dispensaries.com A new study involving millions of medical records and analysis of patient outcomes has found that those who use marijuana have a better chance of surviving after being hospitalized with a heart attack.While researchers from the University of Colorado said further study is needed, they also wrote that they “would strongly suggest that marijuana use is associated with a significant decrease in in-hospital mortality” for those admitted with a heart attack.It’s yet another in a growing list of potential medical uses for cannabis that is being stymied, at least in the United States, by the continued illegal status of marijuana at the federal level and the lack of quality cannabis for research purposes.Related: Researchers Find People Who Use Cannabis Are More Motivated to ExerciseThe Impact of Heart DiseaseHow cannabis could impact heart health is a major area of study for researchers. That’s because heart disease accounts for about one in every three deaths in the United States, according to findings in research funded by the American Heart Association. Other eye-opening numbers from the research include:Every day, about 2,200 Americans die of cardiovascular disease. That’s one death every 40 seconds.To put it in perspective, more Americans die of heart diseases every year than those who die of cancer and Chronic Lower Respiratory Disease – combined.About 92.1 million American adults have some form of cardiovascular disease or are living with the after-effects of strokeThe costs associated with cardiovascular diseases and stroke are estimated at more than $316 billion, a number that considers health expenditures and lost productivity.With those kinds of numbers, it’s no surprise people take notice when a study finds that there is possibility a new treatment that can prevent death from heart attack.Related: Harvard, MIT Receive $9 Million Donation to Conduct Marijuana ResearchThe Study’s FindingsAcute Myocardial Infarctions (AMI) is the medical term used to describe a patient who has had a heart-related emergency. To understand how marijuana might impact those who experience an AMI, the University of Colorado researchers analyzed hospital records for 1,273,897 AMI patients. They then focused on the 3,854 among that group who admitted to marijuana use.They found that those who used marijuana had a decreased risk of:DeathShockHaving to have a balloon inserted into a blocked arteryOf the three, the first one obviously caught the researcher’s attention the most. “Perhaps the most striking finding of our study is that marijuana use prior to AMI was associated with decreased in-hospital mortality post AMI,” they wrote.They added that this finding actually keeps with what has been discovered in previous studies, citing a 2017 study led by researchers from the Atlanta Veterans Affairs Medical Center, Texas State University and Nassau University Medical Center in New York.The 2017 study found marijuana use did not increase the chance of mortality among those hospitalized with a heart attack. Those earlier researchers also had analyzed millions of patient hospital records.Follow dispensaries.com on Twitter to stay up to date on the latest cannabis news. Easy Search. Quality Finds. Your partner and digital portal for the cannabis community. Next Article May 21, 2019 Add to Queue Guest Writer Health How cannabis could impact heart health is a major area of study for researchers. –shares Image credit: katleho Seisa | Getty Images Free Green Entrepreneur App Opinions expressed by Entrepreneur contributors are their own. Study Finds Marijuana Users Have Better Chance of Surviving Heart Attack 3 min read Keep up with the latest trends and news in the cannabis industry with our free articles and videos, plus subscribe to the digital edition of Green Entrepreneur magazine. Download Our iOS App
Fitbit Sued by Investors Over Alleged Tracking Inaccuracies January 13, 2016 –shares Next Article Add to Queue 2019 Entrepreneur 360 List Legal Apply Now » 2 min read Image credit: Fitbit | Facebook The only list that measures privately-held company performance across multiple dimensions—not just revenue. Jeff John Roberts It’s going from bad to worse for Fitbit. Consumers last week sued the maker of fitness trackers over claimed inaccuracies in its heart rate monitor, prompting a sell-off of its shares. Now the company has a new headache.On Monday, an investor filed a class action suit against Fitbit in California over alleged “fraud on the market” and U.S. securities law violations.The lawsuit seeks compensation for anyone who purchased Fitbit shares during the company’s IPO last summer up until last week when stories about the allegedly inaccurate heart monitor hit the press. The complaint points to the stock’s fall of $1.20, or 5.8%, on January 6 to show the impact of the news.“As a result of Defendants’ false and/or misleading statements, Fitbit securities traded at inflated prices. However, after disclosure of Defendants’ false and/or misleading statements, Fitbit’s stock suffered a precipitous decline in market value, thereby causing significant losses and damages to Plaintiff and other Class members.”According to the complaint, Fitbit executives made “false and misleading” statements about the company’s heart monitor technology to the media and in regulatory filings. The technology has come under scrutiny in light of last week’s consumer complaint, which included allegations by a cardiologist that Fitbit’s heart monitor consistently posts inaccurate results.In response to questions last work from Fortune about the claimed inaccuracies, the company insisted its technology works as claimed, and vowed to fight the consumer lawsuit. As for the new investor case, a Fitbit spokesperson said:“We have reviewed the complaint and believe it is meritless. We intend to defend this case vigorously.”Such shareholder lawsuits alleging “fraud on the market” are not uncommon after companies take a public relations hit, and are typically settled quietly. You can read the complaint for yourself below.On Monday, Fitbit’s shared price dropped below its $20 IPO price for the first time since the company went public in July, hitting an all-time low of $18.50. It has since been nudging back towards $20.Fitbit Investor Class Action This story originally appeared on Fortune Magazine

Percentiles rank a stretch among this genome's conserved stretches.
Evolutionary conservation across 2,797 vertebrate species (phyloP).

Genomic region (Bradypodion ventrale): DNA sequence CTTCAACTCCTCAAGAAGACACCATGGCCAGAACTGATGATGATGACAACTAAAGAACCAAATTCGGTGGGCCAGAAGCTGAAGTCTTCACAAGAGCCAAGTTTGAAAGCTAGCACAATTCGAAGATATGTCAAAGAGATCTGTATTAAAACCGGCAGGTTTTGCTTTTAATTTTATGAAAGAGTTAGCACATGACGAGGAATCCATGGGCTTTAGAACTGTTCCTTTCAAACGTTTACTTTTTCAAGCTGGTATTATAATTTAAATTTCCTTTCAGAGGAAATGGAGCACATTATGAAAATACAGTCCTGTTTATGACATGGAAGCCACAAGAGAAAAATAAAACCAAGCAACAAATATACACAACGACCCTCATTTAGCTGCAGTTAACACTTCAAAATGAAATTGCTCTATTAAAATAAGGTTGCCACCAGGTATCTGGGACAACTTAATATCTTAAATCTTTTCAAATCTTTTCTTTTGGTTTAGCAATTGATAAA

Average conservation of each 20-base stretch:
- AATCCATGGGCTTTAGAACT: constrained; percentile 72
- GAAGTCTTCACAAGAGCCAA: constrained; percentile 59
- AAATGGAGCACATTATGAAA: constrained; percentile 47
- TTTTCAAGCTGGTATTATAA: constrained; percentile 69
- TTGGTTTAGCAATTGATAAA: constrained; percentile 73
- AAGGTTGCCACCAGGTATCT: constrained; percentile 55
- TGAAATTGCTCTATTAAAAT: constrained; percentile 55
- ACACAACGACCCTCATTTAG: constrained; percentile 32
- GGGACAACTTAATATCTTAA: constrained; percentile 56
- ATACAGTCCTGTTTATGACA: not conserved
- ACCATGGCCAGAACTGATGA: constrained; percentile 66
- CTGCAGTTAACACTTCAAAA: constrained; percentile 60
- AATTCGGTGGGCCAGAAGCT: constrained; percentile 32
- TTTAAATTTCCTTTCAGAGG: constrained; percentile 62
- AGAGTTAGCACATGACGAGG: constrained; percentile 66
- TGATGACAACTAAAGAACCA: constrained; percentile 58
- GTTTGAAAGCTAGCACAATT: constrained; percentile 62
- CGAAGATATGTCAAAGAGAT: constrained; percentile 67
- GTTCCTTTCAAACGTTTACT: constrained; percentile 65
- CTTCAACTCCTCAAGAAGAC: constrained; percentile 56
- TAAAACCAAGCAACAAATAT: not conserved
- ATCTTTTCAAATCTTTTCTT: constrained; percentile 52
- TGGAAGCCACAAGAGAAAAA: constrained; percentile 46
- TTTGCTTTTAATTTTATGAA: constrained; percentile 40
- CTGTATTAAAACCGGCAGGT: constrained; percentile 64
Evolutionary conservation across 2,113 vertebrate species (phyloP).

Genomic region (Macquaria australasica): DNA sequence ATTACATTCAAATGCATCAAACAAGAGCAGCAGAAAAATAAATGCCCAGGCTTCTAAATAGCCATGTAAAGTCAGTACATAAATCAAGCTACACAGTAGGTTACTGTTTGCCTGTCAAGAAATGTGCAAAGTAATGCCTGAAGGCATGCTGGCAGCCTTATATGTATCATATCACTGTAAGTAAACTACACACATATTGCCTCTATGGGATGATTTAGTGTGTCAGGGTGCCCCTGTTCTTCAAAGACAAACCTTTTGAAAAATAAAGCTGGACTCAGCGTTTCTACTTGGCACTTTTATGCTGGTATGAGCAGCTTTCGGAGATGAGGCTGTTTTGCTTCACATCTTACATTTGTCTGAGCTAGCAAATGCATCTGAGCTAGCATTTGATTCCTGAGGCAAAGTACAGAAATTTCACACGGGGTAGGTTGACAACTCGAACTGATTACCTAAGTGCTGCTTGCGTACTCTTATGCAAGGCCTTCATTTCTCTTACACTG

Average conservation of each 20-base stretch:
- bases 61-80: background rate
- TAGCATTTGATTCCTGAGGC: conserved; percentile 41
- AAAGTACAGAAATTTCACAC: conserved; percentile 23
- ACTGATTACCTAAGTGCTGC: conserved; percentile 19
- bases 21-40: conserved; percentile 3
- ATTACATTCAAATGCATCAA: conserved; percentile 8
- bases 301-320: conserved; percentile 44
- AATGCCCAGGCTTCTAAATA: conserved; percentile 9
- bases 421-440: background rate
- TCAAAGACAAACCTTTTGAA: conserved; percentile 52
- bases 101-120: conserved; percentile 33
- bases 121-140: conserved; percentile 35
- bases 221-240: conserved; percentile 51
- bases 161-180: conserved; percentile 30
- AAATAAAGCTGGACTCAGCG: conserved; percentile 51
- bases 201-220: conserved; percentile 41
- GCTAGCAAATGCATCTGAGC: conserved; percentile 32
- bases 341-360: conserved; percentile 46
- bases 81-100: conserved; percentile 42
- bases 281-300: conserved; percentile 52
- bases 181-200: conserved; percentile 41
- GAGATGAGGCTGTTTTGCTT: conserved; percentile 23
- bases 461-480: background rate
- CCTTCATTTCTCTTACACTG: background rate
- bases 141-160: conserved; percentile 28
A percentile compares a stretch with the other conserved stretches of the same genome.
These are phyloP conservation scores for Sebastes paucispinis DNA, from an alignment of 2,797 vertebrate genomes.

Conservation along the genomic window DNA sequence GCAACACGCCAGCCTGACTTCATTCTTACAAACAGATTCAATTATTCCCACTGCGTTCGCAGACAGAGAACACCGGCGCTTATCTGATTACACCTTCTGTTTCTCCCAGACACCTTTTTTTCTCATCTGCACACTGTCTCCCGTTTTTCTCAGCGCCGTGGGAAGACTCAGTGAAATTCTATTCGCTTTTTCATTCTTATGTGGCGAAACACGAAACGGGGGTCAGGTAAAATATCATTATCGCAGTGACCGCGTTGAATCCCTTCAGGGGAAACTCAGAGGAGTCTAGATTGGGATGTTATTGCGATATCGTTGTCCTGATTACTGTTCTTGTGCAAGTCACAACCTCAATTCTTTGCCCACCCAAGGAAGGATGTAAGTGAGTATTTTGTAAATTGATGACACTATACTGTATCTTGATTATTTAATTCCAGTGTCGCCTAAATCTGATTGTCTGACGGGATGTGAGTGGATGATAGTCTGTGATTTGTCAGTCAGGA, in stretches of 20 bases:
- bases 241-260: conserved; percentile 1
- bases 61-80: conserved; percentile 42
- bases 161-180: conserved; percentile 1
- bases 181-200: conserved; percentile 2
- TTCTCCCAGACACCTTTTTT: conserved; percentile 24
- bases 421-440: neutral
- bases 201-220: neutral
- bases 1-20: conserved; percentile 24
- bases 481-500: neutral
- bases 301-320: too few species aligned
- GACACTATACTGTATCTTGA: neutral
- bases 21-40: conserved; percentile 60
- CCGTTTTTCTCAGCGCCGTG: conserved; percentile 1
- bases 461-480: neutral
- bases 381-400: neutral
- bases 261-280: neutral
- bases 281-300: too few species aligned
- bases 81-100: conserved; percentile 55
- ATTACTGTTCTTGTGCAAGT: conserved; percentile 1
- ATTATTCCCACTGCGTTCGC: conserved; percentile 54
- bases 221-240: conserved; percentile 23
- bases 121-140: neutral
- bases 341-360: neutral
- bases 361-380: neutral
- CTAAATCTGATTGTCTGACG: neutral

Provided by DARPA Citation: DARPA prototype reflectarray antenna offers high performance in small package (2019, January 23) retrieved 17 July 2019 from https://phys.org/news/2019-01-darpa-prototype-reflectarray-antenna-high.html Rocket Lab successfully sends rocket into orbit Explore further This document is subject to copyright. Apart from any fair dealing for the purpose of private study or research, no part may be reproduced without the written permission. The content is provided for information purposes only. DARPA’s Radio Frequency Risk Reduction Deployment Demonstration (R3D2) is set for launch in late February to space-qualify a new type of membrane reflectarray antenna. The antenna, made of a tissue-thin Kapton membrane, packs tightly for stowage during launch and then will deploy to its full size of 2.25 meters in diameter once it reaches low Earth orbit. R3D2 will monitor antenna deployment dynamics, survivability and radio frequency (RF) characteristics of a membrane antenna in low-Earth orbit. The antenna could enable multiple missions that currently require large satellites, to include high data rate communications to disadvantaged users on the ground. A successful demonstration also will help prove out a smaller, faster-to-launch and lower cost capability, allowing the Department of Defense, as well as other users, to make the most of the new commercial market for small, inexpensive launch vehicles. Satellite design, development, and launch took approximately 18 months.”The Department of Defense has prioritized rapid acquisition of small satellite and launch capabilities. By relying on commercial acquisition practices, DARPA streamlined the R3D2 mission from conception through launch services acquisition,” said Fred Kennedy, director of DARPA’s Tactical Technology Office. “This mission could help validate emerging concepts for a resilient sensor and data transport layer in low Earth orbit – a capability that does not exist today, but one which could revolutionize global communications by laying the groundwork for a space-based internet.”The launch will take place on a Rocket Lab USA Electron rocket from the company’s launch complex on the Mahia Peninsula of New Zealand. Northrop Grumman is the prime contractor and integrated the 150 kg satellite; MMA Design designed and built the antenna. Trident Systems designed and built R3D2’s software-defined radio, while Blue Canyon Technologies provided the spacecraft bus. MMA Design successfully completes deployment testing of its innovative high-compaction ratio reflectarray antenna in its Louisville, Colorado facilities. Credit: DARPA